“Don’t throw that old jar of buttons away, I know it looks like rubbish but it’s more important than you’d think…”
It was the jar that my Grandmother took my Granddad’s milk up the field in on the day that he died. It’s a wonder she kept it really, she wasn’t the sentimental sort; that’s probably why she put it to use as a button jar. Or maybe she did that so that she would have an excuse to see and touch it. It was hard to know with my Grandmother.
She was, in her own way, an early pioneer of recycling – the jar was an old Horlicks jar, reused as a milk flask, then reused again as the button jar. Now it’s a piece of family history, its story almost lost now my Grandmother has gone; an unconventional heirloom left behind by an unconventional lady.
My Grandmother’s baking was the stuff of legend, just not in the way that she thought it was; which probably explains why no one held onto her recipe book after she finally hung-up her apron.
Frustration can be expressed in many ways but very rarely is it done so via the medium of pastry. My Grandmother may have been unique in this respect. The jam in her tarts never boiled-over, it couldn’t – boiling-over requires the jam to be plentiful, not simply smeared over the bottom of the pastry casing. When a recipe called for a teaspoonful of jam as a filling, she seemed to assume that they meant per batch, not per tart.
Perhaps having been born at the start of one World War and raising her first child during the second, economising was ingrained in her psyche.
Or perhaps she didn’t quite love baking as much as she claimed to.
Looking back, it certainly seemed to be a chore for her. There was no cheery singing or licking of spoons in her kitchen, just a faint sense that the sooner it was all over with the better. She kept her eye on the clock whilst in the kitchen, her baking snatched from the oven at precisely eleven o’clock, irrespective of how long it had actually been cooking.
My Grandmother was a woman of routine, a creature of habit. Her daily paper was read as she drank a cup of tea after lunch, any boxes of chocolates she won at bingo or received as gifts were stored on the high-shelf in the hall cupboard.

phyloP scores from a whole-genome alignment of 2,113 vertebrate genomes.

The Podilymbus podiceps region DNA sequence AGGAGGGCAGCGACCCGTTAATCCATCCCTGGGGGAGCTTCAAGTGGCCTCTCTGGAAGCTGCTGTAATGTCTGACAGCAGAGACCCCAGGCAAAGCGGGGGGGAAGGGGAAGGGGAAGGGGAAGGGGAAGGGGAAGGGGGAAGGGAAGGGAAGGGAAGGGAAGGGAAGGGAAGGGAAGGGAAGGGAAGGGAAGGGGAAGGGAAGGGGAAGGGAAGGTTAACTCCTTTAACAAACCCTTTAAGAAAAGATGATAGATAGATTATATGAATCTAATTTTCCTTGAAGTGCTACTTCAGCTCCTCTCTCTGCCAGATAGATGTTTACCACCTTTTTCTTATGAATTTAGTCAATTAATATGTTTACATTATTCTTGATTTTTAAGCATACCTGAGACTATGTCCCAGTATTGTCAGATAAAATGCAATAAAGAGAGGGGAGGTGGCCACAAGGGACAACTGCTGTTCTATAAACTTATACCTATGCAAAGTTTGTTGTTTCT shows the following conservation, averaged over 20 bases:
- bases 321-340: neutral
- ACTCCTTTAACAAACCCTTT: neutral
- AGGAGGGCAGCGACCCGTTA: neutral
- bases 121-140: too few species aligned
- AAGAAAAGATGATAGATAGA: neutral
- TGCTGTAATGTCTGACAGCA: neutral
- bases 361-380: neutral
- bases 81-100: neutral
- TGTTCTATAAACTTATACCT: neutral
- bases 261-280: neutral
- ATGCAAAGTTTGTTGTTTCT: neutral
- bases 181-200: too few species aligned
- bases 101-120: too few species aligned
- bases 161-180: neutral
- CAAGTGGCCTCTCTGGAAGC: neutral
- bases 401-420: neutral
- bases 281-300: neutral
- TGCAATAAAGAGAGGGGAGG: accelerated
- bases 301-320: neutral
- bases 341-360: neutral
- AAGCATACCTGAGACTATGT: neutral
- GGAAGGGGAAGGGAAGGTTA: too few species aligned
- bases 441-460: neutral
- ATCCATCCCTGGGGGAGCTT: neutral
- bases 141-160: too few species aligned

She had two bottles of lemonade delivered by the pop-man each week that resided unrefrigerated in the cupboard next to the oven; half-glass measures were dispensed only after meals in case the bubbles filled you up too much and led to uneaten mashed potato.
The lunches my Granny served during my childhood were strictly of the filling and old-fashioned variety. Re-heated leftovers on Mondays, boiled ham with parsley sauce on Wednesdays, chops and mash on Thursdays, fish on Fridays, mince on Saturdays and a traditional roast on Sundays.
Tuesday’s lunch was eaten in town, in the same café each week, usually in the company of her friend Nora. This ritual was a hangover from her time as a farmer’s wife, when she would spend her Tuesday mornings browsing in ‘Marks and Sparks’ (no doubt tutting at the flighty types who purchased ready-made cake) whilst my Granddad visited the weekly cattle-market.
Cooked lunches on weekdays apparently only began when she became a widow. Perhaps they were a way to fill her mornings once she was no longer required to deal with that day’s supply of milk and eggs or help in the fields. Or perhaps it was to distance herself – and her mid-day meal – from that day in June.
My Granddad forgot to take the jar with him that morning, so my Grandmother drove up to the outlying field where he was working to deliver it, ensuring that he had fresh milk with his lunch.
A final act of love expressed in the most practical of ways.
By teatime the jar had been gathered up and returned to the farmhouse with the rest of his belongings. No longer needed now that his heart was no longer beating.
No doubt the jar sat in the farmhouse kitchen for many days, overlooked in the chaos of death and mourning. It may have been left in a cupboard for weeks or even months before my Grandmother decided what to do with it. The decision may have been unconscious, perhaps she needed somewhere to store stray buttons and it was the first thing that came to hand, perhaps she always planned to use it eventually. All I know is that the button jar was always to be handled with care and that at some point, in her own final years, my Grandmother recorded its significance with a simple note taped to the lid – “June 16, 1973. Tom died”.